Most states require that the tenant be informed of the names and addresses of the landlord(s), if they are different from the property manager of the premises. This information should be provided to the tenant prior to or as part of the lease.

Security Deposits

A landlord may request security deposits at the time of the lease signing to ensure partial or total coverage of expenses if tenant leaves behind damage, unpaid rent, or leave the premises in an unclean condition after the termination or expiration of the lease. The amount of the security deposit is normally capped by statute at a maximum amount such as one or two month’s rent. Procedures concerning security deposits vary widely from state to state, with a sizable minority of states requiring placement in a separate, interest bearing bank account with interest being periodically paid out to tenants. A Tenant and landlord are usually required to inspect and document the condition of the premises prior to the lease (Click to download a free checklist), and to revisit and re-document the conditions after the lease, regardless of whether the lease was terminated due to breach or simply expired. A Landlord may retain a portion of the security deposit sufficient to repair damages, besides reasonable wear and tear, clean and account for unpaid rent.

** PLEASE NOTE ** The remainder must be mailed to the tenant with documentation of the deductions. A Tenant must provide his forwarding address, and there is a limit on the obligation of the landlord to retain the security deposit when unable to reach the tenant by mail. Suit may be brought by the tenant for failure of the landlord to fulfill the statutory obligations, but damages are normally capped.

Landlord Duties & Responsibilities

A Landlord is obligated to supply possession of the premises as agreed in the lease. The premises must meet minimum standards of habitability including compliance with applicable building codes. These codes include:

  • Weatherizing
  • locks
  • running water
  • working plumbing
  • heating and cooling
  • pest control

A Landlord is obligated to keep the premises in repair, to the same standard as existed when the tenant initially leased the premises. Damages caused by the tenant, however, will be repaired only at tenant’s expense.

Tenant Duties & Responsibilities

Apart from fulfilling all details of the lease agreement (many of which incorporate statutory duties of tenants), the tenant is obliged with the following:

  • To keep the premises in as clean and safe condition as possible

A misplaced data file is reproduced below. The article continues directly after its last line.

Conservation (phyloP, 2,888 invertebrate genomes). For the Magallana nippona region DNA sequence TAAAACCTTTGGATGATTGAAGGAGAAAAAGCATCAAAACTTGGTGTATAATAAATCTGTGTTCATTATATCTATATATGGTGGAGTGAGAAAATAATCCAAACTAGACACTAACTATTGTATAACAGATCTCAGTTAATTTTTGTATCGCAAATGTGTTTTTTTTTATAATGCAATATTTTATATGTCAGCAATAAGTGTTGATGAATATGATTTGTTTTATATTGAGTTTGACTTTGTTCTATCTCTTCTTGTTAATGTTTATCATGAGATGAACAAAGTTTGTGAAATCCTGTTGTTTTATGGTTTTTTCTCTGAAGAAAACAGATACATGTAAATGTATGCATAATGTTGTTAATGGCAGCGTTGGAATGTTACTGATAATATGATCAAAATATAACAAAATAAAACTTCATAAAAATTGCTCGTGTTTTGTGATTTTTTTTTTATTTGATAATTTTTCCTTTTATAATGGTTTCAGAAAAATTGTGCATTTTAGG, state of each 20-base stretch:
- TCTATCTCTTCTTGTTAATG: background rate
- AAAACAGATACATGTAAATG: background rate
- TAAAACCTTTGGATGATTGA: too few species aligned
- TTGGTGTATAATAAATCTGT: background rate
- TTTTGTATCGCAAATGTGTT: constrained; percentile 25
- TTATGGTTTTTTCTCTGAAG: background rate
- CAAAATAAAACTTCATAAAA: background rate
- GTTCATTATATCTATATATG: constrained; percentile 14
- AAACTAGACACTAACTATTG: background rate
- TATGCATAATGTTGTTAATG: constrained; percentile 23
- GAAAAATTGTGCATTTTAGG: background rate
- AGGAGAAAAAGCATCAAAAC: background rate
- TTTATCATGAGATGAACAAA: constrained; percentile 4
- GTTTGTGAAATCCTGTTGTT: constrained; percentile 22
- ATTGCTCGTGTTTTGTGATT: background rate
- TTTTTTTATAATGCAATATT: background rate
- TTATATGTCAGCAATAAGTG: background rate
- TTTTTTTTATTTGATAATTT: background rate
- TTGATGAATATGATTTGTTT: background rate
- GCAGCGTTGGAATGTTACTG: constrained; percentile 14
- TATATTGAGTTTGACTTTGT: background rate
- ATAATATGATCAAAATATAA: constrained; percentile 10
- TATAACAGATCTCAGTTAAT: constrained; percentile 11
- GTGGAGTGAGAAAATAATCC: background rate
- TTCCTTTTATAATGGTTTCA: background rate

• To comply with any applicable health and safety codes like proper disposal of garbage
  • To keep the facilities and appliances in the premises in a reasonable manner
  • Must not damage the premises, nor cause a nuisance to neighboring tenants
  • Must not permit or participate in criminal activity on the premises
  • To inform landlord of any dangerous conditions that develop, of any damage caused to the premises by whatever sourceTermination of Non-payment of Rent

A Landlord must typically serve a written notice on the tenant, specifying the amount of rent owed and demanding payment in a period of time usually from three to fourteen days, or face termination of the lease. If tenant pays before the deadline, then the lease is not terminated. Some state statutes remove the protection of the notice period if tenant is frequently late with payment a certain number of times per year. If this is the first time a Notice to Pay or Quit may be given. To view this notice, Click here.

Abandonment of Premises

Abandonment is typically defined as tenant absence from the premises for an extended period of time when rent has not been paid. A Landlord is allowed to repossess the premises and store tenant’s belongings if they feel the premises has been abandoned. A Tenant may recover the same before the expiration of a certain time period, but must reimburse landlord for the cost of storing the said property.

Landlord Access to the Premises

A Landlord has the right to enter the premises at a reasonable time to inspect, maintain, and show the premises. Except in the case of emergency, a landlord must gain permission from the tenant in order to enter. The Tenant may not unreasonably deny permission. A Notice to Enter must be given approximately 24 hours prior to entry. For a Notice to Enter, Click here.